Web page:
Get to Know your Camera Before Heading Out to Shoot!

By: Noelle McIlwaine

One thing that I have noticed is that may new photographers just shoot in Automatic Mode, or Shutter Priority, or Aperture Priority.

What are you missing if you do this? Total control of what you want your image to look like.

Let's say you are heading out to photograph a waterfall on an overcast day. Your normal mode if operation may be just to set your camera to Auto and fire away. So you just have a picture of a waterfall. But did you capture the mood of the image?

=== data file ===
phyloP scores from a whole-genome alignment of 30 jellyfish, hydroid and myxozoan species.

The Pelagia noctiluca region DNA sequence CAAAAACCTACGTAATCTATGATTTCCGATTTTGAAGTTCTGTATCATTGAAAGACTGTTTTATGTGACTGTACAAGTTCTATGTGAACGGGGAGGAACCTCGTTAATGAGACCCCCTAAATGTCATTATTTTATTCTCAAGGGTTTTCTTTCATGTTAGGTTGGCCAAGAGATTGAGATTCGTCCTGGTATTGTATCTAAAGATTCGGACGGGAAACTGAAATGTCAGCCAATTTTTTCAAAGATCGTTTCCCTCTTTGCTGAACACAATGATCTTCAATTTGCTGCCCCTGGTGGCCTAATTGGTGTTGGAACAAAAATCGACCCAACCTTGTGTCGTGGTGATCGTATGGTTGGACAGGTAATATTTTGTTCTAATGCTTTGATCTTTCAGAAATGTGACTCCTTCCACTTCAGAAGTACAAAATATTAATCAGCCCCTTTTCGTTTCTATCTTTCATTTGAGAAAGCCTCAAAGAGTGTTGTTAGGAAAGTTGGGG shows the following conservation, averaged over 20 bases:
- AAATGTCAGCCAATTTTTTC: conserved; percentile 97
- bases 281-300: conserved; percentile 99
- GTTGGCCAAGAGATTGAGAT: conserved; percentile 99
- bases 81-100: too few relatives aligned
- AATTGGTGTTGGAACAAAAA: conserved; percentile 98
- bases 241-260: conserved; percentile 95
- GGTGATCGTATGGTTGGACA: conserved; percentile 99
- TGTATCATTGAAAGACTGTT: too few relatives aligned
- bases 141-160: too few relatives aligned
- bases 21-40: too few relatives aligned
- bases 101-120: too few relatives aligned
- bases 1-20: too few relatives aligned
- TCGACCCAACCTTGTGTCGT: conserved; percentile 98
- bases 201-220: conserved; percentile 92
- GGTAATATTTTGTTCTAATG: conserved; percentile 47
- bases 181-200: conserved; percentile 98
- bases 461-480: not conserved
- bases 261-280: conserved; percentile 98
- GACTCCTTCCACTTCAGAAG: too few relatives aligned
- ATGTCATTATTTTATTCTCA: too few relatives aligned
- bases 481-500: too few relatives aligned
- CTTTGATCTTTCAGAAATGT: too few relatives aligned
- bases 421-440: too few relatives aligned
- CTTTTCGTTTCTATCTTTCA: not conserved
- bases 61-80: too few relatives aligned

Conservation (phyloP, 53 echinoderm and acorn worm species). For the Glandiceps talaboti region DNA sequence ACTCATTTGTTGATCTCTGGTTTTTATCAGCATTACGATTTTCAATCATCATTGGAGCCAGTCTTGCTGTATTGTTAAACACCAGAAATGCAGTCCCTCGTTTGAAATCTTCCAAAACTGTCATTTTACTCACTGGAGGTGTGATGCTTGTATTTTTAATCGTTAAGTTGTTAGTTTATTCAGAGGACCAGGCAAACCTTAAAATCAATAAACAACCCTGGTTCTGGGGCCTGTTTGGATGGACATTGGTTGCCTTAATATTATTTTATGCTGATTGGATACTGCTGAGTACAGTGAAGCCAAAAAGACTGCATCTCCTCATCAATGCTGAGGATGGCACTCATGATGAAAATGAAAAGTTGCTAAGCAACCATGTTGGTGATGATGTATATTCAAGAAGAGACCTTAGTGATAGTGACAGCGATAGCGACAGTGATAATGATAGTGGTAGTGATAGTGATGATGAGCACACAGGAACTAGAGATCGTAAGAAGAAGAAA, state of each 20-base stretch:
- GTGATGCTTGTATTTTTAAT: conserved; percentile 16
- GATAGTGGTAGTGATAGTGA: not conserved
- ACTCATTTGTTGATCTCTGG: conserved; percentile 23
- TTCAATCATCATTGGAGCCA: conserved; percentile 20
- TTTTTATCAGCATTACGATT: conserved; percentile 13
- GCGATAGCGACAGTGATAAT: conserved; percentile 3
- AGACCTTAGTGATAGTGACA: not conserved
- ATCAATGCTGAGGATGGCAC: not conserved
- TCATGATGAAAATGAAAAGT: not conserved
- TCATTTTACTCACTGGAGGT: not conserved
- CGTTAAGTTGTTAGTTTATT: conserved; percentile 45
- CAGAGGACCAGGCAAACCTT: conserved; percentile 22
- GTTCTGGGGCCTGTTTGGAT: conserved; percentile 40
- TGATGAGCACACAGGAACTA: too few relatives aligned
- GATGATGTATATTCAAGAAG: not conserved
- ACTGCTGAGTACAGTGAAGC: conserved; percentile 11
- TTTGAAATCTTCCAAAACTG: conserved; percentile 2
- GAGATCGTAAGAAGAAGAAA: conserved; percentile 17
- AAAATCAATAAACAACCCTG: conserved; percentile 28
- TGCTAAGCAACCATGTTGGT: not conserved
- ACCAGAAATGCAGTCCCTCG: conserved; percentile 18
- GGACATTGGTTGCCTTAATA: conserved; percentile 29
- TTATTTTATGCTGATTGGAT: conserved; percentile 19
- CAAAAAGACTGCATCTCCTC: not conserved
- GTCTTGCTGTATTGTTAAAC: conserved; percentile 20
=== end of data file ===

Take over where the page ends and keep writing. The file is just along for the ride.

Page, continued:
With a pre thought in to what we want to capture, I'm in a mellow mood and want to slow the flow of the water so it's soft and fluffy as it cascades down towards me in the pool of water. What do I need to do? Change your camera settings to Manual, Select a slow shutter speed, then look through your viewfinder and match the aperture to the grid within the viewfinder that will show you the relative correct exposure. (if you are equipped with a digital camera then this will make the trial and error a little more comfortable, if you are stuck with film you may need to pull out your light meter and adjust all of your settings here.*take notes on what your aperture and shutter speed are for each frame so you can compare after the film is developed)

Soon you will find that the more you play in Manual mode, the less you will like any auto mode.

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